I remember going to New Zealand, the wet, wild west coast, and everywhere just look a really well-designed office car park. It was just such a graphic vegetation.

We need stuff that we can read. People vary enormously in their levels of vegetation literacy, and that’s often very much related to one’s culture. That’s part of the balancing act between satisfying the human aesthetic, but also satisfying that biodiversity demand.

Diversity and complexity in themselves can be very attractive. If the diversity and complexity is readable, then the more depth there is to appreciate something, the more pleasure it should give.

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Sarah Beck: There’s this moment in time, as you were just saying, and then you go back to your garden and it’s like you want to maintain some kind of freakishly long period of something that really in nature only exists for a moment.

You’ve talked a lot about the management of the ecological garden and how this is a little bit more of a journey, not a destination, in a very real sense. You’ve talked about the design process of editing.

Can you just talk a little bit about how you can maintain something that is densely planted, and what is the perspective shift that needs to occur there in order to really keep it thriving?

Noel Kingsbury: Well, when a planting matures to a certain level of density. to some extent, it does look after itself. When you’ve got every ecological niche filled, there’s often less work to do, less work fighting off undesirable weeds or invasives or whatever. You’re then editing, managing, snipping away, occasionally doing something more drastic to restart a process.

It’s intervening in a natural process, doing it in ways that are often very intuitive, often very, very site and environment, habitat specific.

Any garden is a garden in transition. It’s just that in the conventional garden, it’s very much about bringing it always back to the same point, whereas in an ecological garden, we are accepting that there will be changes that will perhaps be inevitable. We can’t always have the same effect every year, and it would be unrealistic to do so. And we’re working, really, with change, continually moving forward.

Sarah Beck: This really makes me think of my way back ecology learning that natural progression between, say, a meadow moving to, say, a forest in a home garden, maybe you stop it before it actually becomes a forest.

Noel Kingsbury: This whole way of working with succession, it has been formalized, in a way.

The Dutch heem parks, which, from the 1930s onwards, there’s a cycle. I don’t know quite how long it is. It’s probably something like about 20 years or so. They will take everything back to the bare peat, so the ruderal species of a peat bog flora, that’s quite pretty for a few years. Then the heathers and the Vaccinium, blueberry relatives and things, move in, and it gradually changes and you end up back with a forest and scrub again in 20 years or whatever. They very, very consciously use that succession cycle.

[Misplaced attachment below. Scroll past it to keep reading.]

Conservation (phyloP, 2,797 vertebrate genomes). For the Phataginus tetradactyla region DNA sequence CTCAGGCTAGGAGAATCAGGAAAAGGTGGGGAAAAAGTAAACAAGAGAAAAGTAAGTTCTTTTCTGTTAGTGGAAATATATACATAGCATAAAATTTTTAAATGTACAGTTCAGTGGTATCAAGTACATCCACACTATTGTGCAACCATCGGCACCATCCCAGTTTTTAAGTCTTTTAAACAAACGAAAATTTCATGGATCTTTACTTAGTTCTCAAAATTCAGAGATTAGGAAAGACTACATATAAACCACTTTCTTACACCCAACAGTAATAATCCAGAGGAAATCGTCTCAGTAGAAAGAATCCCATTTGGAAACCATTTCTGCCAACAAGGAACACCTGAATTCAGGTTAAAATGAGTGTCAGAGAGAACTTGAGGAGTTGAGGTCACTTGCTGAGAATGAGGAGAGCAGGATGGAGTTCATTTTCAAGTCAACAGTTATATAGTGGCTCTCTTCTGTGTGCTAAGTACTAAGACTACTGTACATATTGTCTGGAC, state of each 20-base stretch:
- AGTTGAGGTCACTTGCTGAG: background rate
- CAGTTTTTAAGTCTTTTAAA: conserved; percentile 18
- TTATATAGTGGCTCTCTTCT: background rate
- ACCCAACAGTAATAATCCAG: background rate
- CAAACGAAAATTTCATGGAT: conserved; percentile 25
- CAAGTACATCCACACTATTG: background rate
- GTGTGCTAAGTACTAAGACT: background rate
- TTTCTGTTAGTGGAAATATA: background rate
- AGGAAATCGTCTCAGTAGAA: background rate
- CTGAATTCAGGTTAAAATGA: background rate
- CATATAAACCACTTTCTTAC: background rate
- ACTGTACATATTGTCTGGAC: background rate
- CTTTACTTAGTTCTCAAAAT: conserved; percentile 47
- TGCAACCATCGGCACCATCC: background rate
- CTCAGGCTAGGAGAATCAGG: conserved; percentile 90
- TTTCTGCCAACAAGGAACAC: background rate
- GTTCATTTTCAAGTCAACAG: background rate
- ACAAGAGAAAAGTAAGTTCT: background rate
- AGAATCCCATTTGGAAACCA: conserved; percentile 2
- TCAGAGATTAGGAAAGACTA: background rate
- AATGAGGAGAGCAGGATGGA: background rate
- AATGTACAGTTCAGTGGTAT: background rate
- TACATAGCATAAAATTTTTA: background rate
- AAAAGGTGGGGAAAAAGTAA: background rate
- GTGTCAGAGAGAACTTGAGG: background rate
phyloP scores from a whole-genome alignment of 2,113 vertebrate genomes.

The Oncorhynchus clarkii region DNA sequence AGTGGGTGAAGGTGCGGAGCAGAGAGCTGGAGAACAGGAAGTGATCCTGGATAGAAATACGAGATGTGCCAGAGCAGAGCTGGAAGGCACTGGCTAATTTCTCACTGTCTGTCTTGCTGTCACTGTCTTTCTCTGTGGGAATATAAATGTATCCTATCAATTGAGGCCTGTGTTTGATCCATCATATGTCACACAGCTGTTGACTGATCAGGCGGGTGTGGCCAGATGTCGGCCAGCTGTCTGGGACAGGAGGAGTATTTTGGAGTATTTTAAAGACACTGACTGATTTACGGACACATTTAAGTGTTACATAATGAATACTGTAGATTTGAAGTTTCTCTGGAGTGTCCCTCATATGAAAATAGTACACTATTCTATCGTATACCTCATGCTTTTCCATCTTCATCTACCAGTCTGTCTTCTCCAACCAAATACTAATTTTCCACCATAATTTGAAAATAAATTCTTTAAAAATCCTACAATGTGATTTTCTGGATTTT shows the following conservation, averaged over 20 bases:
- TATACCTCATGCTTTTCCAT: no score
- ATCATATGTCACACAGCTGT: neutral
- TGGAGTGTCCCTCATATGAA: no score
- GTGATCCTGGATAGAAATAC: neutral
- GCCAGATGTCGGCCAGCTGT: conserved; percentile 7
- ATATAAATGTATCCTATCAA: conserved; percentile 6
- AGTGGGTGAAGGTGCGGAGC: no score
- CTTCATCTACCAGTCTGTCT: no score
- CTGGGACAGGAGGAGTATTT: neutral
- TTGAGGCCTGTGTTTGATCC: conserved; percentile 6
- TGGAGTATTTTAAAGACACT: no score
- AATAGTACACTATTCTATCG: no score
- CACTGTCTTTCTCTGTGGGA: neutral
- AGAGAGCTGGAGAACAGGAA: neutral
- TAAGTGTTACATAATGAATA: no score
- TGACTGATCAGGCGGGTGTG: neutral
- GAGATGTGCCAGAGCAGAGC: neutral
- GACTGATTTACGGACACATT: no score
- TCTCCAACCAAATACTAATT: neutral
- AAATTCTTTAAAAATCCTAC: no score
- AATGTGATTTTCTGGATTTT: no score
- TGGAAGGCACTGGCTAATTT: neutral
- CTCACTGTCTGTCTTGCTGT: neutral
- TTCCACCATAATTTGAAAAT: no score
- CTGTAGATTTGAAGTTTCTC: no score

I think an awful lot does come back to succession. I always start my workshops with succession. Getting people to think through how succession works in their particular locality.

Sarah Beck: So what are some of the factors to consider in terms of how we can manage landscapes this way? Can we imagine the horticulture industry evolving in a way that our greater knowledge and our landscape skills can evolve to manage these types of landscapes? Is this even possible? How would we go about that?

Noel Kingsbury: There needs to be a lot of rethinking about careers and training. The fact is that if you have people who are doing the really tedious mowing and cutting to keep it all the same, that is more labor, whereas an ecological landscape can be maintained with less labor, but it needs a higher standard of supervision. You’re basically paying for skill rather than grunt effort.

I just think it would be wonderful if we could develop a way of bringing together those skills of horticulture and ecology. So we’re training people who can manage landscapes or supervise the management of landscapes in a way that’s really very subtle and very responsive to what they are reading going on in that situation at the time. So the job would be infinitely more satisfying.

I’m not the only person who’s making noises about this. I think we inevitably will move toward a new training. The new Royal Horticultural Society Level 2 Certificate is kind of a step in that direction. I’m glad to say I teach on that. That is very nice to see the institutional change beginning to move in that direction.

Sarah Beck: If you’re accustomed to seeing someone show up and run a bunch of equipment and blow things and cut things, as you were saying, I almost feel there’s this mental shift that needs to happen.

I think we have to translate something. So it’s not like, “Oh, you need something to do for X number of hours, because you were blowing or mowing something for five hours. We need to make five-hours-worth of money out of this.”